My Best Mistake

at 11:35 PM

It was writing period, and my fifth graders were miserable.

One boy misspelled "bicycle" for the fifth time. Another had begun writing about his favorite food, changed his mind to writing about his hamster, finally deciding to write about soccer. He erased so many times a hole appeared in the paper. One girl writing about her family trip to Disneyland stopped, explaining "I made a mistake... I wrote the wrong date."
 
Finally, I marched to the board and wrote, "My Best Mistake."
 
"That's today's topic.  Write about the best mistake you ever made."
 
The kids looked at me like I was crazy. How can there be a best mistake?
 
"Write it and see."
 
And slowly, pencils started moving. And everyone had a story.
 
The boy who couldn't spell "bicycle" wrote about learning to ride one. He described his dad teaching him, falling and falling, finally getting it. Every fall was one step closer to learning how to ride. Those falls were his best mistake.

The boy with the eraser stopped erasing and wrote about focus. He always had so much going on in his brain, he couldn't decide. Play video games or play outside? Baseball or soccer? Ripping his paper taught him something; to concentrate, forget everything else for the moment, and do one thing well. Erasing a hole may have ruined his assignment, but it was also his best mistake.

And that girl with the wrong date, still couldn't remember it but she describe that Disneyland vacation in such joyous detail, I almost felt I was on Space Mountain with them. Dumb details like dates didn't matter, she wrote, what's important is the wonderful time she'd had with her family. Stuck on the small stuff - that was her best mistake.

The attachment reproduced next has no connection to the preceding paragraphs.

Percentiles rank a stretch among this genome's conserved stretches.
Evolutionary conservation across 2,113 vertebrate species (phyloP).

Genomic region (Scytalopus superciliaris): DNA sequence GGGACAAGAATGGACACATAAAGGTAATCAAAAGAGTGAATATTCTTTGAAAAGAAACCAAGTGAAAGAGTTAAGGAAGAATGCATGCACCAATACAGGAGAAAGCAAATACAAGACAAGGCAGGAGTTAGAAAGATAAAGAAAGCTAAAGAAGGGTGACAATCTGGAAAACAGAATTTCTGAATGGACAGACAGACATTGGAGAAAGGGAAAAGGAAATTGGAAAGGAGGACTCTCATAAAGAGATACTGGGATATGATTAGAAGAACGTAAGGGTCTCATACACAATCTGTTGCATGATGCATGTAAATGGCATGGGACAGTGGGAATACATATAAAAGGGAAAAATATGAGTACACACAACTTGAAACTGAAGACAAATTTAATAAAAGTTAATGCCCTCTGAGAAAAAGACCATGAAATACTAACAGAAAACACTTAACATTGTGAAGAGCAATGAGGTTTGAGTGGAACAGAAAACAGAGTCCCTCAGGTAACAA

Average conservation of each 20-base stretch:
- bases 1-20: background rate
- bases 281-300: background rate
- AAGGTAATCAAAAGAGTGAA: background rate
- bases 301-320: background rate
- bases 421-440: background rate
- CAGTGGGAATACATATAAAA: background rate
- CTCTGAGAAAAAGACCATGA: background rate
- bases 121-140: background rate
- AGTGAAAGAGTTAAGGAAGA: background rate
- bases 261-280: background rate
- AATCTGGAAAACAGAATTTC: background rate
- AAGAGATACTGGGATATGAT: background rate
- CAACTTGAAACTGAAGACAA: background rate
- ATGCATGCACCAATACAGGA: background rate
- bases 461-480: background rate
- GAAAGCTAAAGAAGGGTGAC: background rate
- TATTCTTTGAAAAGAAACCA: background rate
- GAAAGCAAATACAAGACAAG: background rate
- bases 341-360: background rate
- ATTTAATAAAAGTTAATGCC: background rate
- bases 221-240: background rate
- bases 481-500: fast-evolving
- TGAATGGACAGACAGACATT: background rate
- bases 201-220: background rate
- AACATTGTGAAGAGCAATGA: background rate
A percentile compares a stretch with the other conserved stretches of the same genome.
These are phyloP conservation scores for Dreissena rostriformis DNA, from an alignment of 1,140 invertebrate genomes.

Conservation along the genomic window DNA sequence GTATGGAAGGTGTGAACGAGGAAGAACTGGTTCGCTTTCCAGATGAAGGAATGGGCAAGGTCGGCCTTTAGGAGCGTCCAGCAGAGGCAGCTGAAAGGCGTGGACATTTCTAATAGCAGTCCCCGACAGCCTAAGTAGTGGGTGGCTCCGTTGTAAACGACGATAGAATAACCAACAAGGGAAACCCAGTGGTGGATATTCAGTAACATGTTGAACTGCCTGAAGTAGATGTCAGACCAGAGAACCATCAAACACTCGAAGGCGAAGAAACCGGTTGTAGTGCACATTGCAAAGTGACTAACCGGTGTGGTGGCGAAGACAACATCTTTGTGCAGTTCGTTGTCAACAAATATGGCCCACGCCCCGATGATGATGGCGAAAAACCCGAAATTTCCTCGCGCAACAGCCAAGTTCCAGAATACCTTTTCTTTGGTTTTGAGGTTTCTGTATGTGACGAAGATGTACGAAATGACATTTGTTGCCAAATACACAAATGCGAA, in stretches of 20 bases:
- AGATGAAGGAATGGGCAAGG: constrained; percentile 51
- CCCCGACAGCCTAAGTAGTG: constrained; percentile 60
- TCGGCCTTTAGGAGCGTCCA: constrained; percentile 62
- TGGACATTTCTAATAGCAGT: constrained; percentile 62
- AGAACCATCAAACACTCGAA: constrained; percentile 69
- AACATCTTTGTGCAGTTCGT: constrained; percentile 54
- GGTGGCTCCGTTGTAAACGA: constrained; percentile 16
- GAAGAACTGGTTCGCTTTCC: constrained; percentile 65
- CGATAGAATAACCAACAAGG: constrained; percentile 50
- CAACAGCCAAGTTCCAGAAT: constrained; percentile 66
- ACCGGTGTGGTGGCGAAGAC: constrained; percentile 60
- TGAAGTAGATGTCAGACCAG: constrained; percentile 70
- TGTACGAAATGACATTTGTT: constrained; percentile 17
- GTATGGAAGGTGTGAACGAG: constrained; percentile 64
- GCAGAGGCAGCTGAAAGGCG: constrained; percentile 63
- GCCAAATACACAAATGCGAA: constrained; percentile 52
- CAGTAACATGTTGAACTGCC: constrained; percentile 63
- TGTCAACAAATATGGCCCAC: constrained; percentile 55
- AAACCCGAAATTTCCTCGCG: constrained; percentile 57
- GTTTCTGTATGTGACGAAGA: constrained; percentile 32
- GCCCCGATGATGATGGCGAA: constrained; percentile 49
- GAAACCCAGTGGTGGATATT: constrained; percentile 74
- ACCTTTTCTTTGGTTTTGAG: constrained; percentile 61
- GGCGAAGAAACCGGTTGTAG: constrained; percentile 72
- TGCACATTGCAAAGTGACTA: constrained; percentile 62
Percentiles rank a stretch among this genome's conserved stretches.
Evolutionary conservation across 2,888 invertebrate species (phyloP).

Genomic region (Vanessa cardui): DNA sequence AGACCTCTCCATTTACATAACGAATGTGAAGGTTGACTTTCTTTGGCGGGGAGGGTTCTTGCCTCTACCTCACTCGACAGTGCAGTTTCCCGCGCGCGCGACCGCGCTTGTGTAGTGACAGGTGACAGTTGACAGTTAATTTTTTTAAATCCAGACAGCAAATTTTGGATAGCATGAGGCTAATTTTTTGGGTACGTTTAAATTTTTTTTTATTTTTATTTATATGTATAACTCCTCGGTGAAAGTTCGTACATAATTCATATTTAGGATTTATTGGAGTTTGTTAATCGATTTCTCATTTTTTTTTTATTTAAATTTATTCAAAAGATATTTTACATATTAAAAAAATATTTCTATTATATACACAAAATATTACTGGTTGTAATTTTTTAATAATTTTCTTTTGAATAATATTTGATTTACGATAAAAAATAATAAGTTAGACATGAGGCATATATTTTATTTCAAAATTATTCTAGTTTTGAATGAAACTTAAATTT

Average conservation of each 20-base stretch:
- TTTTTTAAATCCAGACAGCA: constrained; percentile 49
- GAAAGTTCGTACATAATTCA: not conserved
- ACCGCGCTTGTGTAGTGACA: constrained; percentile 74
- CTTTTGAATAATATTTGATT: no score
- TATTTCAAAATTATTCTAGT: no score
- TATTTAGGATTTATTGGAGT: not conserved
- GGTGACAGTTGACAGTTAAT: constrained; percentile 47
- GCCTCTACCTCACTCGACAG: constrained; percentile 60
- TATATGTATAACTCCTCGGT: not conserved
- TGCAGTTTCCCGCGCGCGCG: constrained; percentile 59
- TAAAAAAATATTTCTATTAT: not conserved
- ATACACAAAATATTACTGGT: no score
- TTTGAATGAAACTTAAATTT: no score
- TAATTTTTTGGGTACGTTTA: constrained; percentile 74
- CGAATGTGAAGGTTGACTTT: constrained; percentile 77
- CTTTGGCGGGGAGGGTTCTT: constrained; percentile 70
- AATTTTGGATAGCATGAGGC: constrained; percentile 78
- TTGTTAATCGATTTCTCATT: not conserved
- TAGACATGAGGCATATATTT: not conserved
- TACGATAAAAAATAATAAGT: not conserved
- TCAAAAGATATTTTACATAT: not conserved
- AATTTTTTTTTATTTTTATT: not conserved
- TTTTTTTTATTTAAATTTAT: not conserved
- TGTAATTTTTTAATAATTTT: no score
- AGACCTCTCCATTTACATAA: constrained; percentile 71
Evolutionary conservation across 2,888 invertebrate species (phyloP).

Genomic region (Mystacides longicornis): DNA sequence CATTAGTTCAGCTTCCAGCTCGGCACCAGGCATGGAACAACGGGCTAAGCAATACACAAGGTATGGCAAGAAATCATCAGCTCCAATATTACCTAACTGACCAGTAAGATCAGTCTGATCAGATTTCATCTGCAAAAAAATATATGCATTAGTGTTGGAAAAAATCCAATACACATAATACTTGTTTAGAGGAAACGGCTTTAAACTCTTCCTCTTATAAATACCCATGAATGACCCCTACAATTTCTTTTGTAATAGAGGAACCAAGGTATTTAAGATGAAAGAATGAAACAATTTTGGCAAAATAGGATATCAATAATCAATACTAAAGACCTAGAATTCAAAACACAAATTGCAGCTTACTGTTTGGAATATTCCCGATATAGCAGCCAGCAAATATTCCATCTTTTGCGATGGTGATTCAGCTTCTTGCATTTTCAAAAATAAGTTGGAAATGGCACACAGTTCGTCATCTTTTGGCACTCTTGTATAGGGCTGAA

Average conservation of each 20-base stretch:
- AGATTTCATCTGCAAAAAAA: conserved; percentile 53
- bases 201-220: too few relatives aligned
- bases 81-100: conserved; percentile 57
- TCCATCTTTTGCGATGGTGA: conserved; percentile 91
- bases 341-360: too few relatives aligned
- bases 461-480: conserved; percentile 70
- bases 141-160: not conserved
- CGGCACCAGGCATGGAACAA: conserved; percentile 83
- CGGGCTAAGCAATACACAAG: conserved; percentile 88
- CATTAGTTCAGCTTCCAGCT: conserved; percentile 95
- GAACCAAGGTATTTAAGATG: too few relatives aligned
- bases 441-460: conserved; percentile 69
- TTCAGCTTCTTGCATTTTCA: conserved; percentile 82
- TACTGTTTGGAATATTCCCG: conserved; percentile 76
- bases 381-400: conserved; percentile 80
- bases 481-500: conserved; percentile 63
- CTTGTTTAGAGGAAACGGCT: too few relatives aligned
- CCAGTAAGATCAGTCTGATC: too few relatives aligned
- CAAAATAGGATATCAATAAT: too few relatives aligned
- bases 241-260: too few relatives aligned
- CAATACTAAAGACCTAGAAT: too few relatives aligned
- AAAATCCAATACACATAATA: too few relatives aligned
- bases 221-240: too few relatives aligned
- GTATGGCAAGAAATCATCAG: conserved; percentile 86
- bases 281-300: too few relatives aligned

Student after student had written tales of best mistakes -- big mistakes, little mistakes, and the gift each mistake had brought.

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And I could see it dawning on these kids that sometimes mistakes can be the best thing that ever happened. What some call a mistake, others call progress. And if my students learned nothing else that day, I hope they learned it's OK to make mistakes. Those mistakes are a better teacher than I will ever be. 

And I told the kids Theodore Roosevelt put it well: "The man who makes no mistakes," he said. "is the man who never does anything."

With a Perspective, I'm Richard Swerdlow.

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Richard Swerdlow teaches at the Robert Louis Stevenson School in San Francisco.

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